I realise this is not the easiest period to take over, nor is it the time to be very ambitious. Our Circle’s aim is above all to meet, to come together, to exchange ideas, look at maps, listen to scholars, colleagues and friends talking about their research into an aspect of the history of cartography, a specific collection or a particular map. Today it has become very difficult to plan such meetings or get-togethers. We cannot arrange map evenings, conferences, or trips. Many societies, museums and other cultural organisations try to replace the physical with the virtual; podcasts and webinars are proposed online. It is obvious to all of you we cannot offer that. But it doesn’t mean the Circle’s activities are necessarily on hold. On the contrary, we have our website, which is updated on a regular basis, as is our WhatsMap? Our magazine Maps in History will bring you the latest news of our reading, our ideas, our research and that of others. And … we are working on our future. In October 2021 we will host the 38th IMCoS Conference on Belgium’s contribution to cartography. Do have a look at the apposite webpage. Probably it will be the first time we can meet again physically. We are determined to make it a party!
Until then, keep safe!
At the October 2020 auction organised by Reiss & Sohn in Königstein im Taunus, Germany, the Royal Library of Belgium acquired a rare state of an Italian copy of Mercator’s map of the county of Flanders. The cartouche in the lower right corner bears the Latin title Exactissima Flandriae descriptio, a short description of the county by Nicolaas Stopius followed by the impressum Venetiis MDLVIII (1558). It is attributed to the Venetian bookseller and publisher Giovanni Francesco Camocio on the basis of a more common later state of the map that does mention Camocio’s name (1559). A coloured copy of the map is kept at the Bibliothèque nationale de France and can be viewed in Gallica.
Members of the Brussels Map Circle will remember the scoop presented by Jacques Mille in Maps in HistoryNo 59 (September 2017): A recently discovered portolan chart. Maybe one of the oldest extant? The Avignon chart.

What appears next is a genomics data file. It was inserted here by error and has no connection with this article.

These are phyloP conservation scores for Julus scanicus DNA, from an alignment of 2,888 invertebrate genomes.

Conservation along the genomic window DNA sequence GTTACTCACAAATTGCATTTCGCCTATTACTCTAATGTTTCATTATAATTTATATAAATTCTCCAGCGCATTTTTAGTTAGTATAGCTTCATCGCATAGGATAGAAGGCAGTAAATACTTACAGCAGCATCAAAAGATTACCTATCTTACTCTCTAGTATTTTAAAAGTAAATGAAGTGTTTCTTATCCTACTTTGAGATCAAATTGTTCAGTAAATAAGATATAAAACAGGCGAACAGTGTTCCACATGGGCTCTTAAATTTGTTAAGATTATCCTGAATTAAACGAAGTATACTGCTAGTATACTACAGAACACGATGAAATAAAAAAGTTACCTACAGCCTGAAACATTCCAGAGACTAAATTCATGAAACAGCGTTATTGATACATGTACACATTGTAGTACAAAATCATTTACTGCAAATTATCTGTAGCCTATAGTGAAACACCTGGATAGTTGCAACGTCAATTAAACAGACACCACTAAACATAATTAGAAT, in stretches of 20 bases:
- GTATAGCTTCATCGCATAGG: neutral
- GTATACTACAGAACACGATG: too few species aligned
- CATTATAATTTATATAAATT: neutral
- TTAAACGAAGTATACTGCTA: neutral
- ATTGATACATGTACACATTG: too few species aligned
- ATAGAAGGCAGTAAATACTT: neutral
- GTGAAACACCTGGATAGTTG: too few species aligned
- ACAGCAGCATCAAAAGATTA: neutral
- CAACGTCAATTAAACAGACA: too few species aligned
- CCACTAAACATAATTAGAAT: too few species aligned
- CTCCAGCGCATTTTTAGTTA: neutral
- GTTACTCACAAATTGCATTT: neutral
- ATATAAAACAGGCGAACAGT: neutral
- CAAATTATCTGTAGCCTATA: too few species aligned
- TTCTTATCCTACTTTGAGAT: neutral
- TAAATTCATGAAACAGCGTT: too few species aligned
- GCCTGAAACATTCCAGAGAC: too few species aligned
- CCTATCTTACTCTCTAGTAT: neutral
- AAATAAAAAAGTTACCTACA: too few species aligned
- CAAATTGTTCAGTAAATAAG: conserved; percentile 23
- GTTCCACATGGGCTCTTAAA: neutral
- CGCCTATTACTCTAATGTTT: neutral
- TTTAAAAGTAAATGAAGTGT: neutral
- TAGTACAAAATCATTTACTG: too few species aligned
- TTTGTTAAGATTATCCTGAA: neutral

See also the article of Jacques Mille and Paul Fermon on our website
Jacques has continued to research the subject and he had planned to present an update at our MAPAF in March this year; unfortunately, the event had to be cancelled … Instead, he is now going to publish a book on this portolan.
This book, privately published, will feature 350 pages and 160 illustrations. Limited edition: 400 copies, each copy numbered and signed by the author.
La carte d’Avignon describes the author’s research on nautical medieval charts and portolans, particularly of the French Mediterranean coasts, from Italy to Spain (1st part), and studies (2nd and 3rd parts) an exceptional nautical chart recently discovered in the Archives of Vaucluse, Avignon.
The book aims to prove that this chart, now referred to as La carte d’Avignon, is one of the oldest known to us from that period (along with Pisan and Cortona examples), datable to ca 1300 - 1310, and that it could be the first to map the North Sea as far as Scotland and Gotland island in the Baltic Sea.
The author demonstrates that the chart’s anonymous maker was a professional and that his work was both innovative and conducted in secret, more than a quarter of a century before the nautical charts of Vesconte (1311 - 13), Carignano and Dulcert (1330), considered until now as the first to map these regions.
A subscription opens now, allowing you to receive the book (in May 2021) at a subscription price of EUR 40.00 (including shipping costs upon publication), instead of the retail price of EUR 60.00.
If you are interested in this subscription, please express your interest by email to Jacques Mille, before 31 December 2020; you will be sent a copy of the subscription form, with a more detailed description of the forthcoming volume.